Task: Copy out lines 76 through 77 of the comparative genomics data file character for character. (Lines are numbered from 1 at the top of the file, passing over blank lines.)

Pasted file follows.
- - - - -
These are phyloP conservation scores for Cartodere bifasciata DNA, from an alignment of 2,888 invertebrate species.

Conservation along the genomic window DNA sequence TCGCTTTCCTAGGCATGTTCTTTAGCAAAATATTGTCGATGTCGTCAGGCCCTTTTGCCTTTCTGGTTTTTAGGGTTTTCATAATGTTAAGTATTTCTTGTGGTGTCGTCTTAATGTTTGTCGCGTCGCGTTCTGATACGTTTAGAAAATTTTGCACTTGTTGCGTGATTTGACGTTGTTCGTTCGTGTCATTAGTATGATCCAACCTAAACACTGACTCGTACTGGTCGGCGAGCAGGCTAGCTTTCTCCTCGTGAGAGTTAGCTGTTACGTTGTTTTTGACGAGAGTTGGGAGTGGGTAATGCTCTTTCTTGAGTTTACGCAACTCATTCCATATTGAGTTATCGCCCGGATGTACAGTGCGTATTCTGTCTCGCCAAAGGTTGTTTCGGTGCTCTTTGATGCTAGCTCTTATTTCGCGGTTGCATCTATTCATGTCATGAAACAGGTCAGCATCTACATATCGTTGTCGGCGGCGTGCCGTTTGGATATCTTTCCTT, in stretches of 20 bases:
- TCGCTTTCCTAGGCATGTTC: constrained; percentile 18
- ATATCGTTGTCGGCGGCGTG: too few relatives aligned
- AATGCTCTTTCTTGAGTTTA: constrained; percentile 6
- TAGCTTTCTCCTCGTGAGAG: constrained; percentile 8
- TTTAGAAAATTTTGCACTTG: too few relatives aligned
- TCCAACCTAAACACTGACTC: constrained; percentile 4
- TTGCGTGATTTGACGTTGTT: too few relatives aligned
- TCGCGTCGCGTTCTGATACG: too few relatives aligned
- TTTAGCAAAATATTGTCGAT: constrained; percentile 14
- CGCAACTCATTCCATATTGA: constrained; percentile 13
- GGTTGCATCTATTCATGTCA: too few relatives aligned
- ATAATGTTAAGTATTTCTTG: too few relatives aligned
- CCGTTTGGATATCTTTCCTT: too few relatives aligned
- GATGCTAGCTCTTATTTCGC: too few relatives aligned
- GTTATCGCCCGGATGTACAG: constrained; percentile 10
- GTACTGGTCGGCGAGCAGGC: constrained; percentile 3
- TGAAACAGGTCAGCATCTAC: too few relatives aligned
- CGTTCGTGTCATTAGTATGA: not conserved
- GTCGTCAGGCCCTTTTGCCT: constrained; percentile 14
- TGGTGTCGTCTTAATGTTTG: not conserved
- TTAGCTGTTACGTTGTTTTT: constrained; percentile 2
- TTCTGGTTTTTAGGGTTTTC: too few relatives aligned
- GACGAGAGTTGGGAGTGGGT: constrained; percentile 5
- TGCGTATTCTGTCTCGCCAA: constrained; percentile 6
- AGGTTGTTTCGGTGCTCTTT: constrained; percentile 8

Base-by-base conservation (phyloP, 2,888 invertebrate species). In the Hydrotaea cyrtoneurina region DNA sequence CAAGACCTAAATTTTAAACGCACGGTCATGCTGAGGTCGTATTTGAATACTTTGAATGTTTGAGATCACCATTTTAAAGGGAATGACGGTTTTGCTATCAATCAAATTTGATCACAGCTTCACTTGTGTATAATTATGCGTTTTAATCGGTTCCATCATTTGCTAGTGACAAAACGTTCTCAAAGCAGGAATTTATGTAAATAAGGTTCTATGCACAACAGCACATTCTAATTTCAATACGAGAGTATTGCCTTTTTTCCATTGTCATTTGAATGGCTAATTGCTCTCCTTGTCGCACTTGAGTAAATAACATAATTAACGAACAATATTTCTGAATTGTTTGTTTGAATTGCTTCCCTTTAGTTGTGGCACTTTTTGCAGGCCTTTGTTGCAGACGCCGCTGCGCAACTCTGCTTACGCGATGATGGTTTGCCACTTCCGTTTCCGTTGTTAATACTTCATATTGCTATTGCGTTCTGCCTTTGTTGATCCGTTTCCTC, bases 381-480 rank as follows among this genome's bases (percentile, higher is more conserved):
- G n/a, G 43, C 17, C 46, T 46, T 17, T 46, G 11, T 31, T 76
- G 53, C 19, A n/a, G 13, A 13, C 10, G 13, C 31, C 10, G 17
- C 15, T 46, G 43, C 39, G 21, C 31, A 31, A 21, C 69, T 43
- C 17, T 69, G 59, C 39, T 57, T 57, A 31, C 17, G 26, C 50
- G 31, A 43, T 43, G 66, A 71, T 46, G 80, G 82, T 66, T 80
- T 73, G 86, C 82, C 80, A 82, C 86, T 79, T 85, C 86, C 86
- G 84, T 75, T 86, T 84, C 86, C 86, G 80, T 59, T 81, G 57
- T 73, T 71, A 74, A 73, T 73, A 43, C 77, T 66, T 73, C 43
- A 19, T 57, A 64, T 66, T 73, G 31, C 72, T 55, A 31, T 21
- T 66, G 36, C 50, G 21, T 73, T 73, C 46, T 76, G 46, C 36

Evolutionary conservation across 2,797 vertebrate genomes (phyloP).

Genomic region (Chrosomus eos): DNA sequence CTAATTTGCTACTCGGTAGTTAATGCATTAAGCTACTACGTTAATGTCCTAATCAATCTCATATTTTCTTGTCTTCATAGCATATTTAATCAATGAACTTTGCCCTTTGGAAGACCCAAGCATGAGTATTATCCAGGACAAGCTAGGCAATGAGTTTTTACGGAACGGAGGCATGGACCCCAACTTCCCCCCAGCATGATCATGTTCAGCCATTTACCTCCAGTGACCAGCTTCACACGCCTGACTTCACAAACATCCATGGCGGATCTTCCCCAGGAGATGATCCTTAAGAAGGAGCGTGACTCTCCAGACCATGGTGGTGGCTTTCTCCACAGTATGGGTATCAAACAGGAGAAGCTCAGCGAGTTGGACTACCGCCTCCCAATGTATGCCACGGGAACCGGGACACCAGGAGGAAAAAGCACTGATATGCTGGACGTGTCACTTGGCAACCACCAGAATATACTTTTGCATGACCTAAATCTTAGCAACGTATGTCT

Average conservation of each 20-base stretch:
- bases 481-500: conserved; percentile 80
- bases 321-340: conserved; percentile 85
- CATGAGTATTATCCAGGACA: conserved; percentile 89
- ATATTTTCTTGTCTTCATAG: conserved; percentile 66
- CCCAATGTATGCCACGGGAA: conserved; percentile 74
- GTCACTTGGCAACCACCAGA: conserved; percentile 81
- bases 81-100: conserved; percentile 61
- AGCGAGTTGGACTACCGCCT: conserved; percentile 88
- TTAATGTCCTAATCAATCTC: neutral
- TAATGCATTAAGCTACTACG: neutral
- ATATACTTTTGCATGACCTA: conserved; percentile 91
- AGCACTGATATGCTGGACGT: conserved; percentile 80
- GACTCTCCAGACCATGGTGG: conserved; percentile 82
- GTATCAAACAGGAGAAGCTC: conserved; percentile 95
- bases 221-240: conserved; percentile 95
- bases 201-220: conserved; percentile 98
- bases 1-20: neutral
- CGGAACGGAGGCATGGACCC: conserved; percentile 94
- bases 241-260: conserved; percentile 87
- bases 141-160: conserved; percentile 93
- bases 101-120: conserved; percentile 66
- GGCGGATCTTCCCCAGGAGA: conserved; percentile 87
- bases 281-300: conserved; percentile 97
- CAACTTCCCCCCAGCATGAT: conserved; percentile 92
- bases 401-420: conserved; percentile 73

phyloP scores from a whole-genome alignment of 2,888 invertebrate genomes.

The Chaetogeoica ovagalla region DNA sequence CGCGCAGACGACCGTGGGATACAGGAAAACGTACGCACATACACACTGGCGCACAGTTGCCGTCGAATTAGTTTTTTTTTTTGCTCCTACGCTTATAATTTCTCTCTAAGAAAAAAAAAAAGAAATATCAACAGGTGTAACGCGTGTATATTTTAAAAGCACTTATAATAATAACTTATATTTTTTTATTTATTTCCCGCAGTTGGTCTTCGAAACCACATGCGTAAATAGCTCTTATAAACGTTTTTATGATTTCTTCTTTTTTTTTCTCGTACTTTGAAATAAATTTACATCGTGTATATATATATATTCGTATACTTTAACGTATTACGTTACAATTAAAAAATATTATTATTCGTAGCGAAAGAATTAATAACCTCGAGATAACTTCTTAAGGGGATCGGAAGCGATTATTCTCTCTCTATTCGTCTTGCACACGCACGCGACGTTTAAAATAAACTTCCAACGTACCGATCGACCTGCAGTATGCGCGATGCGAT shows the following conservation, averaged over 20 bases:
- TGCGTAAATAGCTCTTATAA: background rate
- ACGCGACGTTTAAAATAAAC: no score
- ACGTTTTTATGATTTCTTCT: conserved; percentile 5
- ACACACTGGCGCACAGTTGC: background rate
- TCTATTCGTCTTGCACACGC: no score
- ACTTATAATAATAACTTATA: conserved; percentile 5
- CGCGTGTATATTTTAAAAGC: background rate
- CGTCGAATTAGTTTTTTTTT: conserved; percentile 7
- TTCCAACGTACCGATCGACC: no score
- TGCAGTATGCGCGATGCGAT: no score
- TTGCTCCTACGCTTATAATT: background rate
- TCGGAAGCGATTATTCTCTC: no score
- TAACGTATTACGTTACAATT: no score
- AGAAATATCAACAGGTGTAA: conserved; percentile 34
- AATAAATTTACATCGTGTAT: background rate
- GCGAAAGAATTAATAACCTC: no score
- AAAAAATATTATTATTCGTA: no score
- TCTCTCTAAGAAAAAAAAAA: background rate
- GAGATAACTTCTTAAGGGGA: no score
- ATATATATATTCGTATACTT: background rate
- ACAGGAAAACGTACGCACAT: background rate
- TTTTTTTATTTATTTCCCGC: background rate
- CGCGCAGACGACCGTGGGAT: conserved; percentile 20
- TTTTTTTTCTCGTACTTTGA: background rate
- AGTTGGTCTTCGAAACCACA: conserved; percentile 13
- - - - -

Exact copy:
- CGTCGAATTAGTTTTTTTTT: conserved; percentile 7
- TTCCAACGTACCGATCGACC: no score